If a contractor does work in your home without a signed contract, you are not obligated to pay them, even if they threaten to sue you. Because the first thing the judge or magistrate will ask the contractor is to produce their signed contract. No contract, no agreement, no agreement, no case, no case, no recourse. Which is exactly what the magistrate hearing the painter's case against us told him after he quit and then sued us for the other half of the $3,000 he bid to remove the wallpaper in this house. He quit after the person he hired to repair all the drywall he damaged removing the wallpaper incorrectly blew drywall dust all throughout the house when he sanded the walls down while the air conditioner ran all day. It literally looked like it was snowing in our home for days! When we got home from work and found the disaster, we called him. The painter told us he quit and since he felt he had actually done $3,000 worth of work because he underestimated the job, he demanded we pay him the balance of $1,500. When we refused, he said he would see us in court. And, he did. In the end, it cost us every bit of what we paid him upfront ($1,500) and more to replace the new carpeting just installed in our den and to have our ductwork cleaned to remove all the drywall dust that was sucked into it. But even after the magistrate let us know that we could turn around and sue him for our damages, we didn't... It was September 13th, two days after the attacks in New York, DC and Pennsylvania so we just rolled on.

You should also know that unless you get proof that your contractor is properly insured, any damage he does to your home and refuses to fix or pay for, you pay for! Worse, if he gets injured or dies as a result of the job or his equipment/tools are stolen from your front porch, where he left them, you and/or your homeowner's insurance could be responsible.

Oh! And, before I forget, paying anyone in advance of work being done is a no-no. If a contractor asks you to pay them for labor in advance, slam the door on their face. If a contractor asks for money to buy materials, have the agreement to pay for materials be part of your signed contract, ask for receipts and take inventory of everything delivered for the job to ensure every nickel is accounted for.

In terms of what constitutes as a contract... First, an estimate is not a contract to do work. An estimate is a proposal for work that can and should be negotiated. A signed contract to do work comes after estimates is agreed upon. A performance contract is a legally binding document that spells out specifics of the project, meaning, what you will receive upon completion and the monetary terms agreed upon for labor and materials and who is responsible for providing materials. All that being said, I strongly recommend you go a step further to outline the timeline for the project to prevent what happened to me from happening to you. Because in the end, I found out this guy was squeezing my smaller and therefore less lucrative project, into free time he anticipated having between his other jobs. When that free time was munched up by illness, a death in the family or other things he wanted to do more, my job kept getting pushed off. Finally, after being confronted about it, this contractor admitted, by screaming at me, that he had another job that not only paid more, it also required him, by contract, to show up!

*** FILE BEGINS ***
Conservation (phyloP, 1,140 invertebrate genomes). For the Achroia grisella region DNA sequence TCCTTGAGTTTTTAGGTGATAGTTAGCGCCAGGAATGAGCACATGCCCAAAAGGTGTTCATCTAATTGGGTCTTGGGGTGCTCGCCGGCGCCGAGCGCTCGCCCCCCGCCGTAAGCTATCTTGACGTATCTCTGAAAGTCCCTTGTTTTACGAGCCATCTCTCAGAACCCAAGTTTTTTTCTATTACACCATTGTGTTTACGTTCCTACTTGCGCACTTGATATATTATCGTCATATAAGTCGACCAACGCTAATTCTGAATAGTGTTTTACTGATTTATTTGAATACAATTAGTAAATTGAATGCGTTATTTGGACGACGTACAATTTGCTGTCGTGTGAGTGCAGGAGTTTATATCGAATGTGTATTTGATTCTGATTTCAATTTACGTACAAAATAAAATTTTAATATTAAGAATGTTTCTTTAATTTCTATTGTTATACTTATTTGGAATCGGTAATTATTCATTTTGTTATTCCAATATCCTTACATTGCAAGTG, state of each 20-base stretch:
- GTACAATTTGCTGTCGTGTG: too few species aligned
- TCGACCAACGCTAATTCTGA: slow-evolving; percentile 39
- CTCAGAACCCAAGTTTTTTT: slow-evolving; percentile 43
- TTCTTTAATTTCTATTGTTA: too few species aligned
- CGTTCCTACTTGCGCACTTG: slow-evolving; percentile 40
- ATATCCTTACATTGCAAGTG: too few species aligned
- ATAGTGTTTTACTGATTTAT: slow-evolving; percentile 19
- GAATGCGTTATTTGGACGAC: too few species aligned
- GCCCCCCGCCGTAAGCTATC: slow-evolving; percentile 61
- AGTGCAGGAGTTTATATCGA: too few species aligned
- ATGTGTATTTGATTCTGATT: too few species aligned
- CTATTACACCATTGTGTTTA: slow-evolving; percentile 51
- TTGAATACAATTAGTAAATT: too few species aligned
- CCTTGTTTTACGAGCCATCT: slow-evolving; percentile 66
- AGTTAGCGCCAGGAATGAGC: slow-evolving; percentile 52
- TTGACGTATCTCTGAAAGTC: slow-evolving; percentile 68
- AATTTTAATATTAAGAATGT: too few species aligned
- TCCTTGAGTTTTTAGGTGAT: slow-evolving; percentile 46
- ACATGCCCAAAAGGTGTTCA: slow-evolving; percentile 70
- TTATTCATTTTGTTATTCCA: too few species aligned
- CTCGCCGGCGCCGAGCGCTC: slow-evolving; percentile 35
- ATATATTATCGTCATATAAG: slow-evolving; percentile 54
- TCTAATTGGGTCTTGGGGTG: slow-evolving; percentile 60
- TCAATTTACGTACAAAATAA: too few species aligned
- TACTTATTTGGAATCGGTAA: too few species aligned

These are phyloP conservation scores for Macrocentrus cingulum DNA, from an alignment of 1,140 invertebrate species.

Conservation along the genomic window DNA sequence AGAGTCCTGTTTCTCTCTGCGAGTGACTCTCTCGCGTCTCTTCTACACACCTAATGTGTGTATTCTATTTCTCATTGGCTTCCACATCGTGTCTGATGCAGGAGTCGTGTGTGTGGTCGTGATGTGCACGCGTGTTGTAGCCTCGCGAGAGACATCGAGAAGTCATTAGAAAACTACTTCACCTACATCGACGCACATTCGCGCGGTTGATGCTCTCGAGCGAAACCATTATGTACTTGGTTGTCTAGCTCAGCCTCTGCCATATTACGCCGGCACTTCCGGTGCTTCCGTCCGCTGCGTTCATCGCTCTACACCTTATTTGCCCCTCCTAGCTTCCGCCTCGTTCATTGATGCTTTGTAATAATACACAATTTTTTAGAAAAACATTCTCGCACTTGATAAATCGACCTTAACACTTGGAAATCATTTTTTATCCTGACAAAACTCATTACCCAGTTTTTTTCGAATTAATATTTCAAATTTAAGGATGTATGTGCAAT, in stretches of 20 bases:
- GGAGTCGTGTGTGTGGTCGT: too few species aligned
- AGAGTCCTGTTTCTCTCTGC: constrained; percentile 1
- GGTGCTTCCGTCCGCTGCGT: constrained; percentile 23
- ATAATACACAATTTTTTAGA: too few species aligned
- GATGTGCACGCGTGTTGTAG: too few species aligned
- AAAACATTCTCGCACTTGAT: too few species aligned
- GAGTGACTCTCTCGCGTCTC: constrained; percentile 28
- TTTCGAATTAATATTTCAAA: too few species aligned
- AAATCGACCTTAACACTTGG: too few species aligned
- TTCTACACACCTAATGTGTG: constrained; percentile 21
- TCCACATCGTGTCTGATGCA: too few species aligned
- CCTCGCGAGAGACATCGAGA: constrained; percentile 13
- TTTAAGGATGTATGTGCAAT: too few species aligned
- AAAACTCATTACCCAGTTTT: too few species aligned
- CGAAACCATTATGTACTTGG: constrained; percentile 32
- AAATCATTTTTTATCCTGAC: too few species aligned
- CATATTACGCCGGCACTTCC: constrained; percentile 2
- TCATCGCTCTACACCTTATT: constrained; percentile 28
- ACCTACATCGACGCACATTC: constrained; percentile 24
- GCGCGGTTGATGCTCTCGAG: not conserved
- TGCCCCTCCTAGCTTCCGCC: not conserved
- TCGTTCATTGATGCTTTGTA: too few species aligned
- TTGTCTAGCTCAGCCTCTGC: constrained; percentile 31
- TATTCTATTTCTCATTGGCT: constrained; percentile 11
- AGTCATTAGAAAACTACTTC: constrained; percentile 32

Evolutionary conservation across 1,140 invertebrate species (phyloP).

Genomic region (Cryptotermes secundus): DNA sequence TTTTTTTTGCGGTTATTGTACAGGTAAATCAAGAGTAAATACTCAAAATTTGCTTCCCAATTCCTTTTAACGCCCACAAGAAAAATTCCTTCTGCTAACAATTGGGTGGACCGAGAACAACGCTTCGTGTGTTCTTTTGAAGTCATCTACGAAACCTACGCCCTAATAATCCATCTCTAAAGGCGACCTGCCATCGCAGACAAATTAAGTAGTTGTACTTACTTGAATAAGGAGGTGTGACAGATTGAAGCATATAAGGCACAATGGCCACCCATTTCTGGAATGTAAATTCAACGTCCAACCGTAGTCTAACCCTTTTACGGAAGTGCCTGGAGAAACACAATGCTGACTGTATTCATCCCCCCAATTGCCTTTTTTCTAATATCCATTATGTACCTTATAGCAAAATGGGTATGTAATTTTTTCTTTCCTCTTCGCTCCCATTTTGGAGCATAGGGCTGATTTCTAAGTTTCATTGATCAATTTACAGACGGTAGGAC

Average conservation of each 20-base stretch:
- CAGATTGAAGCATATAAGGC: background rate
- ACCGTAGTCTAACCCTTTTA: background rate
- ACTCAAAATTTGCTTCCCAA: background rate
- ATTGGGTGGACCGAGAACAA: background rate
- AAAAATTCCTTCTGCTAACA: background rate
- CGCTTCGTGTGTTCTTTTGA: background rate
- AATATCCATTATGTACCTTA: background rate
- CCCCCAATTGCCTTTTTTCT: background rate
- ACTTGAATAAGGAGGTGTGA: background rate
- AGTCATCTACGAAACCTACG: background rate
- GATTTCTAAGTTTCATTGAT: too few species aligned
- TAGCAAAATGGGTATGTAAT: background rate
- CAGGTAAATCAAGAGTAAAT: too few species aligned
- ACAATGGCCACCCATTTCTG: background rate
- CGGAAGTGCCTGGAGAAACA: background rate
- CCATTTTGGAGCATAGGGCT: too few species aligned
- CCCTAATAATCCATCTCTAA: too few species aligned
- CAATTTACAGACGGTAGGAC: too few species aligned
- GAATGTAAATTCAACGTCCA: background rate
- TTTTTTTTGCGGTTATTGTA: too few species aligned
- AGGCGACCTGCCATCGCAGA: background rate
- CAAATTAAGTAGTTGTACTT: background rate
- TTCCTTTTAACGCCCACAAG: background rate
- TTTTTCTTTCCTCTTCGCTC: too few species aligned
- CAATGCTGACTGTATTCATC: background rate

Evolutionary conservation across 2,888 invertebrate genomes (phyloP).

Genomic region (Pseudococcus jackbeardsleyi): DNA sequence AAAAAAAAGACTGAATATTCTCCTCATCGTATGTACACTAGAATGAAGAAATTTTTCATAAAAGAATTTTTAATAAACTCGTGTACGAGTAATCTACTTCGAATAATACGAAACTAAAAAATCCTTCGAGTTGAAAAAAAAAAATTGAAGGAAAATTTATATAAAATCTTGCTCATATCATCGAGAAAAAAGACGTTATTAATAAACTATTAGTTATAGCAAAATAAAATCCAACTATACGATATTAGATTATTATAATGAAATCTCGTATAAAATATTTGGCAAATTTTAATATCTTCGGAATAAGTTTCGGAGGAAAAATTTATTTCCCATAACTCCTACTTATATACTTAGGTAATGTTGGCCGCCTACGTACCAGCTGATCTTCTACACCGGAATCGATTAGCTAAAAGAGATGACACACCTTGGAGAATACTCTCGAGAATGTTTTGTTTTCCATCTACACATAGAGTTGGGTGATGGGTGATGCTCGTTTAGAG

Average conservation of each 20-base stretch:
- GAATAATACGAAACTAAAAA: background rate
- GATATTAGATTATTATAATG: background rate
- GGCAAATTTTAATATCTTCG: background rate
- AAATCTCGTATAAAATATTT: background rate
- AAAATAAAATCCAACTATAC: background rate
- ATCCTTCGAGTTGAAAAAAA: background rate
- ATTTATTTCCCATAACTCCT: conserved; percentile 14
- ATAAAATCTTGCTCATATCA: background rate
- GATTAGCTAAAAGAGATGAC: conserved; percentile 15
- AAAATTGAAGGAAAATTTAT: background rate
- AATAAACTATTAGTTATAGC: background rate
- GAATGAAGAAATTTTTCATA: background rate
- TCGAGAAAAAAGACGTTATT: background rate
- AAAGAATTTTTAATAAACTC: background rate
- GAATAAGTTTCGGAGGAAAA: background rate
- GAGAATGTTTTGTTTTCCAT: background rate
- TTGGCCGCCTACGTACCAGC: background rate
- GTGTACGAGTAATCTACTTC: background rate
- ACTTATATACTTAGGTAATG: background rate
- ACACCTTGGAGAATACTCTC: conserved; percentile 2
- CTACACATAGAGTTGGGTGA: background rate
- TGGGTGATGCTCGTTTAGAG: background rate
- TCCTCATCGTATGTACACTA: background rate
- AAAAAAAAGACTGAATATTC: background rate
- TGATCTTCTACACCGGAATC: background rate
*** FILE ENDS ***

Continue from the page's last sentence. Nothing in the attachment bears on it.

Looking back, I'm astonished and embarrassed that I put up with ANY of this. Especially since I have plenty of experience working with contracts and people that have tried to break them. I am waaaaaay smarter than this. However, in my defense, I wouldn't want to be the kind of person that doesn't first feel compassion when someone calls to say they've suffered a death in the family or don't feel well. 

Also, around the time this contractor told us that his mother-in-law died, I was in the process of placing the order for my tile and marble at Floor and Decor.  And, after the woman I was working with failed to call me back for three days to finalize the order, I happened to mention it to her manager when I called to follow-up myself. Well, upon letting him know that I had been waiting for a call, this manager got all puffed up and said, "The reason Traycee didn't follow up with you is because thirty minutes after she promised to check our stock and call you back for payment, is when she received the call letting her know that her 15-year old son had just drown in their neighborhood pool."

Frankly, despite expressing my deepest sympathies for this poor woman (I still feel sick thinking about it) this manager made me feel like shit. In fact, after I was told my order was ready for pick-up, I actually waited almost a week to settle my nerves and get past what I was told. After all, something so tragically sad isn't what any customer wants to associate with their project.